Dasha Reich is always searching for inspiration. So it came naturally, for her upcoming show at the Art Ovation Hotel, that she’d call upon a lifetime of travel, culture and experience. “The exhibition is called Life’s Silk Road because I’ve lived in so many places in my life and everything has influenced me and stayed with me. It started with Prague, where I was born, and continues to Jerasulem, where I studied, then to New York City, and now Sarasota. With this show even though the paintings are very much abstract they reminded me of my travels,” says Reich. Reich is an abstract painter and artist who works primarily with a very unique set of materials–pure pigments and epoxy resins. This medium allows Reich to create paintings that are at once abstract, yet resemblant of the natural world. “My resin room is kind of like my laboratory—all of my paintings are resin mixed with high pigments which results in a lot of little chemical reactions and mixtures. I’m using a material from England that has qualities that other resin’s do not have which allows me to do interesting tricks with it,” attests Reich Although Reich has always been engaged in art —her mother was an artist and Reich attended the renowned Bezazel Academy of Art and Design as an adolescent in Jerusalem—her introduction to resin was a happy accident. “My husband was an orthodontist and knew a lot about different epoxies and resins. When I first used them something just clicked,” says Reich.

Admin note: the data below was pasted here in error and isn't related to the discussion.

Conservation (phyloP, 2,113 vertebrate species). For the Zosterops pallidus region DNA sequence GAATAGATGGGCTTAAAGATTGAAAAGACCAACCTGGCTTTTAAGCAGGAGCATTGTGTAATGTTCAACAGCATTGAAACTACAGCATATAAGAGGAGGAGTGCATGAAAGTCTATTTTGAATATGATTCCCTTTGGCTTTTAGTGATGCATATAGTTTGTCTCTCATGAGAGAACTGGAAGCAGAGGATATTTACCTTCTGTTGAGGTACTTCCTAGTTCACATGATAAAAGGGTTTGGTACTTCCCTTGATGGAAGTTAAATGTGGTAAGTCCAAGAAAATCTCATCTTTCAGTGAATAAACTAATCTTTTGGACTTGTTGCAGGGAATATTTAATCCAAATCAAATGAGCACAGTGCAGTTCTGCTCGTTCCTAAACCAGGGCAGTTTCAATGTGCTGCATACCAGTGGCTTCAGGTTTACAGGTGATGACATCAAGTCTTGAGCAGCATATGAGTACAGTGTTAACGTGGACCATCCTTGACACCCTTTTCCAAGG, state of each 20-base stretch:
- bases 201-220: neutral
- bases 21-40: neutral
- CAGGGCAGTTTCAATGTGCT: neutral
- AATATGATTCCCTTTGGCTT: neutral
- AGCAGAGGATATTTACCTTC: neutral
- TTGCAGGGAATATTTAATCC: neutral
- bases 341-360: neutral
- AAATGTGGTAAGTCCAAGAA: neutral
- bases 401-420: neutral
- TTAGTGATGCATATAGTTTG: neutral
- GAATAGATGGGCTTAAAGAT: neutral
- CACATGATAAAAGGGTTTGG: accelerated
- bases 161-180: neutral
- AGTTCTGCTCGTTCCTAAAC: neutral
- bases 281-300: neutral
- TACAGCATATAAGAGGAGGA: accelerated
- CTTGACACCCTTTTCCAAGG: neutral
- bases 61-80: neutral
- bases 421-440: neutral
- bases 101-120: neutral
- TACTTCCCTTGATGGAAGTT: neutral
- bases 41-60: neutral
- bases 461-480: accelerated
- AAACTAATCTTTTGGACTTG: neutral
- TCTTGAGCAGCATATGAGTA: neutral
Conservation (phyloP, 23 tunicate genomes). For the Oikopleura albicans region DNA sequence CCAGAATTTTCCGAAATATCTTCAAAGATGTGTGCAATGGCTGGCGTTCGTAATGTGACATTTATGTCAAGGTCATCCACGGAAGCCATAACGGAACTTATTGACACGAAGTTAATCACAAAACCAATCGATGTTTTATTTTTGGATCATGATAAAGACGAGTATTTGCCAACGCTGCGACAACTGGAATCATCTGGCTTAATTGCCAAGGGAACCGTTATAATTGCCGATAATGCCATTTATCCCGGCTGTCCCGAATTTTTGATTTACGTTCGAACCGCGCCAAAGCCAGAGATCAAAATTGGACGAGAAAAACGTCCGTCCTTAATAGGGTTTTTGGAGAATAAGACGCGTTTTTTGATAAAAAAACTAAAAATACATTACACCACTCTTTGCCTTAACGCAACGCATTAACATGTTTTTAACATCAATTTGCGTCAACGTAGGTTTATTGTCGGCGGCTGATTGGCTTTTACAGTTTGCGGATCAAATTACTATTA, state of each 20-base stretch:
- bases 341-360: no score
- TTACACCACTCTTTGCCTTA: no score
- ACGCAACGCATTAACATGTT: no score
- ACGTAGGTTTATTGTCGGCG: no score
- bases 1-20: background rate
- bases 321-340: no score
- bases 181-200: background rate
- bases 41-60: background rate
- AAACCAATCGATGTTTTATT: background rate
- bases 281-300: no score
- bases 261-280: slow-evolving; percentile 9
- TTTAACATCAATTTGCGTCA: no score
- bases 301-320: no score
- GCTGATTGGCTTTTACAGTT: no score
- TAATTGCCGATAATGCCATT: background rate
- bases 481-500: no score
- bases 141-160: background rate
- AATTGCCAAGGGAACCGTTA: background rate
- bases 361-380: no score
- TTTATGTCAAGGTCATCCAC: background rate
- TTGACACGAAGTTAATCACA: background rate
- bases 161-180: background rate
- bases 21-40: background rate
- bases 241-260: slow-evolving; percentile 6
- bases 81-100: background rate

While Reich has been working with resin both as a painter and a sculptor for the past 25 years, her show this fall at Art Ovation represents a new step for her: the switch to purely abstract designs as opposed to the multi-layered resin paintings she was known for. Whereas in her previous work, which involved meticulously curating layers of flowers and lines—a process which could take up to three months—her large-scale abstract paintings must be completed in a manner of hours due to how quickly the resin cures or dries. In these moments, Reich draws upon her career in the fashion industry, one in which she learned how to make quick decisions in choosing complementary colors. “Six months of the year I was on the road—working with colors and fabrics and making fast decisions. It carries over to my work with resin, you don’t have days and days to make a decision.” Even still, there’s a calculated method to the madness. Due to the large scale of her paintings, Reich may spend an entire day preparing the canvas and sorting out the technical details of which colors to use and when to use them. After that, all that’s left to do is trust her instincts and dive in. “I know what I want to achieve but I compromise a lot during the painting process because the resin has a mind of its own. It becomes a 50-50 mix between what I want and what the resin wants. Letting go is still a very new and somewhat frightening thing for me,” confesses Reich.